Assembly 2143

The Fraternal Survey

Each year reports of the annual survey of fraternal activity conducted for the National Fraternal Congress of America reveal an impressive Knights of Columbus donation of time, money and energy. In 2003, for example, with approximately 73% of all units reporting, the Order generated $131 million and over 61 million volunteer hours of service for charitable causes.

In the category of charitable or benevolent disbursements, including assistance to the sick, handicapped, disaster victims, hospitals and other institutions, civic and community projects, schools and libraries, the Knights contribute in the area of $80 million, in addition to substantial amounts from the Supreme Council. Another $48 million is spent on activities, in addition to $12 million for work with young people.

The Knights also average 4.3 million visits to the sick and bereaved, give 300,000 donations of blood, contribute 43.3 million volunteer hours of community service and 6.2 million hours of labor for sick or disabled members.

In a world where the golden rule - "Do unto others as you would have them do unto you" - sometimes becomes "Do unto others before they do unto you," the Knights of Columbus stands out as an organization that takes fraternity seriously.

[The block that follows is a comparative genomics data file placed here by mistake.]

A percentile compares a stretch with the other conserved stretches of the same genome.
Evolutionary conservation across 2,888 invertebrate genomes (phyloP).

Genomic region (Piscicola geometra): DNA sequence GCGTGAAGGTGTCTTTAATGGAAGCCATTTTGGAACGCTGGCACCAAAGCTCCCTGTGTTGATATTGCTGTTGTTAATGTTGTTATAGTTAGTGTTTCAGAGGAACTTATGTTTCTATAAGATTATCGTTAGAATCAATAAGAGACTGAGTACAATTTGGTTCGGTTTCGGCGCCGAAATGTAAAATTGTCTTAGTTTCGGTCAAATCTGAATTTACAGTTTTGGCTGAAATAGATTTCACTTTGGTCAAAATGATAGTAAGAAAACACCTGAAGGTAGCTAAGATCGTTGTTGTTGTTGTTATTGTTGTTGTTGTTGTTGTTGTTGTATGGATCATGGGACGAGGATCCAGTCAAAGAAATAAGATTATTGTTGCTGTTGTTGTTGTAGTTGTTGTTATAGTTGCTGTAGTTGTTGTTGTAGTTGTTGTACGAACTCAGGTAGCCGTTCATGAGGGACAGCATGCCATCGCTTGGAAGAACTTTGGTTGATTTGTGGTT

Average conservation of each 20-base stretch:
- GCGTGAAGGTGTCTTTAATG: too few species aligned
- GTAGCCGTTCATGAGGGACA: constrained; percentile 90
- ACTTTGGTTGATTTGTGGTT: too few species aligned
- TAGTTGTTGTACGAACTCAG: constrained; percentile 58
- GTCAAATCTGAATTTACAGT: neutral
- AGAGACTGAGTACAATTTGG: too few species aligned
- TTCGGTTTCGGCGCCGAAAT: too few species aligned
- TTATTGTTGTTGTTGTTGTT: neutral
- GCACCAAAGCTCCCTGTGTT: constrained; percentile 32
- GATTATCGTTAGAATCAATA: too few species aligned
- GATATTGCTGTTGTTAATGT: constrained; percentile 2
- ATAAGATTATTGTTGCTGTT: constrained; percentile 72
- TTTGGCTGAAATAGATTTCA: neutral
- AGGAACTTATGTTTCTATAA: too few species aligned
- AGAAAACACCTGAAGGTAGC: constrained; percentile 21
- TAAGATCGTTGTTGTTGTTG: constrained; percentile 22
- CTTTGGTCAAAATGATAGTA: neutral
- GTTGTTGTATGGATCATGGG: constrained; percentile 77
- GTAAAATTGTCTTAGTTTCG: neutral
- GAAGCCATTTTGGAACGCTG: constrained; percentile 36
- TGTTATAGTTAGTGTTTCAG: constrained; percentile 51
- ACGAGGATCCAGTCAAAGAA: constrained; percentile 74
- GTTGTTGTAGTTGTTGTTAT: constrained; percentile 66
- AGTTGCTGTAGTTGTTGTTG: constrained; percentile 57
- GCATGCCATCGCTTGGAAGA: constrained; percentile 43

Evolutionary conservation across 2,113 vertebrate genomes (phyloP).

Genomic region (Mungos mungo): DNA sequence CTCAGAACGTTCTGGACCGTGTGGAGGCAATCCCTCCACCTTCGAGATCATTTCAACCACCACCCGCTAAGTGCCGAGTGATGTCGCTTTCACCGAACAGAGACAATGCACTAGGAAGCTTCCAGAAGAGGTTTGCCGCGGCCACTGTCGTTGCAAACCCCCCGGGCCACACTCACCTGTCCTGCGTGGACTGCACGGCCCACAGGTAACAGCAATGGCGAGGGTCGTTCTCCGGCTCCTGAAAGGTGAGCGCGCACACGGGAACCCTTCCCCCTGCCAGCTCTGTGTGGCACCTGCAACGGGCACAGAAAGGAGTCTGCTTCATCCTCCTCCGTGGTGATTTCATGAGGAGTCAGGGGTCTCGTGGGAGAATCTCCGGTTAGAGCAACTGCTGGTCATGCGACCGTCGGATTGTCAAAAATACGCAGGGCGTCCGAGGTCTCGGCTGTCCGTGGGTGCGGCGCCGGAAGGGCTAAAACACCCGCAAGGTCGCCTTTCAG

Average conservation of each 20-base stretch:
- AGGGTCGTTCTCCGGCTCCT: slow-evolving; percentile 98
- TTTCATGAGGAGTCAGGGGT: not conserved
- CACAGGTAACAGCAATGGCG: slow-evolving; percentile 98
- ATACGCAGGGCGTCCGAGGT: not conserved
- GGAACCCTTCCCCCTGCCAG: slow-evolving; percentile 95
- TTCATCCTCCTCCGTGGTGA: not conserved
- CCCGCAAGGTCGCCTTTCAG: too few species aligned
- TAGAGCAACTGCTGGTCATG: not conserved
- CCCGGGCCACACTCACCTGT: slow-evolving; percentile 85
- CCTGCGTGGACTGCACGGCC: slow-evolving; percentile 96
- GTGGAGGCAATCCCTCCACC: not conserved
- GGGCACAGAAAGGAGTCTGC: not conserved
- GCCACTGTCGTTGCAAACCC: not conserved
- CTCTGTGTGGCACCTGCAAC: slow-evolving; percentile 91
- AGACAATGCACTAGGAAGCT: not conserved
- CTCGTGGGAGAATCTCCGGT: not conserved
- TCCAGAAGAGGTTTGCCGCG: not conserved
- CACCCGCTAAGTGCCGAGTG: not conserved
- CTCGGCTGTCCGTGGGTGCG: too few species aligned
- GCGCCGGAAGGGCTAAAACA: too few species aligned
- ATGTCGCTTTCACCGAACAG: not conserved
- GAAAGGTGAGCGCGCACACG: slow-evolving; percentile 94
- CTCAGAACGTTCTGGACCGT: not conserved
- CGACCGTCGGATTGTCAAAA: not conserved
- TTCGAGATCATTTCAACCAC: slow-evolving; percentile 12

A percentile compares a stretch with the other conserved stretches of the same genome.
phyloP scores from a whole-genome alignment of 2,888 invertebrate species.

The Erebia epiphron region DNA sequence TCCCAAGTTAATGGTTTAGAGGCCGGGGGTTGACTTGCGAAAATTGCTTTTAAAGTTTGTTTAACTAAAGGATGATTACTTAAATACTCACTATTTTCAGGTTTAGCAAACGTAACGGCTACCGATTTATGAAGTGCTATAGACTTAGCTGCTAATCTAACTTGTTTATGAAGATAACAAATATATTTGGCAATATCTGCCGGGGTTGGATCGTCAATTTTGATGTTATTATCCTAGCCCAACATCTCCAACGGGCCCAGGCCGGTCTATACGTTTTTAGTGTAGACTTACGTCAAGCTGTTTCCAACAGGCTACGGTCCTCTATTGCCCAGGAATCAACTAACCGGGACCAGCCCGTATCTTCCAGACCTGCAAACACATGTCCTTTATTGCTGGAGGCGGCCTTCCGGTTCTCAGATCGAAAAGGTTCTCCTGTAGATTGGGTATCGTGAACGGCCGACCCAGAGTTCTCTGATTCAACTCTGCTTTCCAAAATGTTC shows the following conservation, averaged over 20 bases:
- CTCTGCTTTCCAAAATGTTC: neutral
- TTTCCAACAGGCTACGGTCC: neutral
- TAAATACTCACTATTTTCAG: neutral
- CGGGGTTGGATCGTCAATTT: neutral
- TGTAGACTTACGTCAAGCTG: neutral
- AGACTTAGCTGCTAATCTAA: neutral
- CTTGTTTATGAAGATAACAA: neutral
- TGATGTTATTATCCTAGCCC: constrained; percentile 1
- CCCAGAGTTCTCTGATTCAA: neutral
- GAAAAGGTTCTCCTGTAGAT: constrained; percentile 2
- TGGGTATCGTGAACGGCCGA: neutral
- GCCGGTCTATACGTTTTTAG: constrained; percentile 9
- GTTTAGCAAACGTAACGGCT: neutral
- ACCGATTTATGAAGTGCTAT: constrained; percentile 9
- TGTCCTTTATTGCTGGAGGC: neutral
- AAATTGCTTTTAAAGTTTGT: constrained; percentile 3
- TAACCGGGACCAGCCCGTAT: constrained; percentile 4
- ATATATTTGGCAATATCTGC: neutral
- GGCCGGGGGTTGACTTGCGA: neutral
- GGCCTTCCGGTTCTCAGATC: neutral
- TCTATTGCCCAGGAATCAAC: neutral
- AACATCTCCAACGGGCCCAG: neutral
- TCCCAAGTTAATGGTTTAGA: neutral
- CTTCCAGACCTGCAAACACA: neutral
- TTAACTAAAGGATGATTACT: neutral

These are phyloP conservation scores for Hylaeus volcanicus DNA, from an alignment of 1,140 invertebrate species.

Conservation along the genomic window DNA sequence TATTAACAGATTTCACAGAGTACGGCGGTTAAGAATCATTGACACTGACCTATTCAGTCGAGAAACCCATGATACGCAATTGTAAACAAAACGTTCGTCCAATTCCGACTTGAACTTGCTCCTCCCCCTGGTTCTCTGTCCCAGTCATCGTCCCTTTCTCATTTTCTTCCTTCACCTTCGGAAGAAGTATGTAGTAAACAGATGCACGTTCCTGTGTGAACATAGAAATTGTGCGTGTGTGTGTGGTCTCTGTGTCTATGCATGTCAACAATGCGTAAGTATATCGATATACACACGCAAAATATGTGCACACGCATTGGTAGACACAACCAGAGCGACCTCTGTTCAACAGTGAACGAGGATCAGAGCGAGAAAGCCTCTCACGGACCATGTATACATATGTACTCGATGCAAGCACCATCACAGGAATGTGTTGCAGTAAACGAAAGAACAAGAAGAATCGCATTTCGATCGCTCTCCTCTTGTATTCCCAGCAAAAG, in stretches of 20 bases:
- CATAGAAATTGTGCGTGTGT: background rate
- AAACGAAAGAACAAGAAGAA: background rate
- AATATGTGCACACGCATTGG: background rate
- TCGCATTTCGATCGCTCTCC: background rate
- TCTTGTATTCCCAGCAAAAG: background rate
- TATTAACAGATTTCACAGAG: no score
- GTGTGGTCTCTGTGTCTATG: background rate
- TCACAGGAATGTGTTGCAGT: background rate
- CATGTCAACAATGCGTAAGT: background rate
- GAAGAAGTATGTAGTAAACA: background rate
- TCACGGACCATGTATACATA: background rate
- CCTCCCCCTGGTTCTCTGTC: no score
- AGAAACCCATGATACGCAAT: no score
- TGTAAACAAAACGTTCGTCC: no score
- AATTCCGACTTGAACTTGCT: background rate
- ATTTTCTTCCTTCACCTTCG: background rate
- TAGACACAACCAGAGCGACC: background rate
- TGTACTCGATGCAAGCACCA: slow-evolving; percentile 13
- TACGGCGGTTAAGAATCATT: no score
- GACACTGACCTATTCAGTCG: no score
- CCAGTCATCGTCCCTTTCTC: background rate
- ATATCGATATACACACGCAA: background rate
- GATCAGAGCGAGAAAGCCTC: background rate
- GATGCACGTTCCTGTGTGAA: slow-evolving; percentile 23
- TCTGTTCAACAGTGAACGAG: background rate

The dictionary defines fraternity as "the state or quality of being brothers." It also describes it as a" group of men joined together by common interests" or "a group of people with the same beliefs, interest, work."

The Knights of Columbus form real fraternity in all three senses. As practical Catholics, Knights carry fraternity to the limits of love: unselfish service to their Church, country, community and council.

Faith, fellowship, philanthropy. These are the distinguishing marks of the Knights. This brief record of some of their achievements shows that they have remained true to their heritage and that they have continued to build on it for future generations.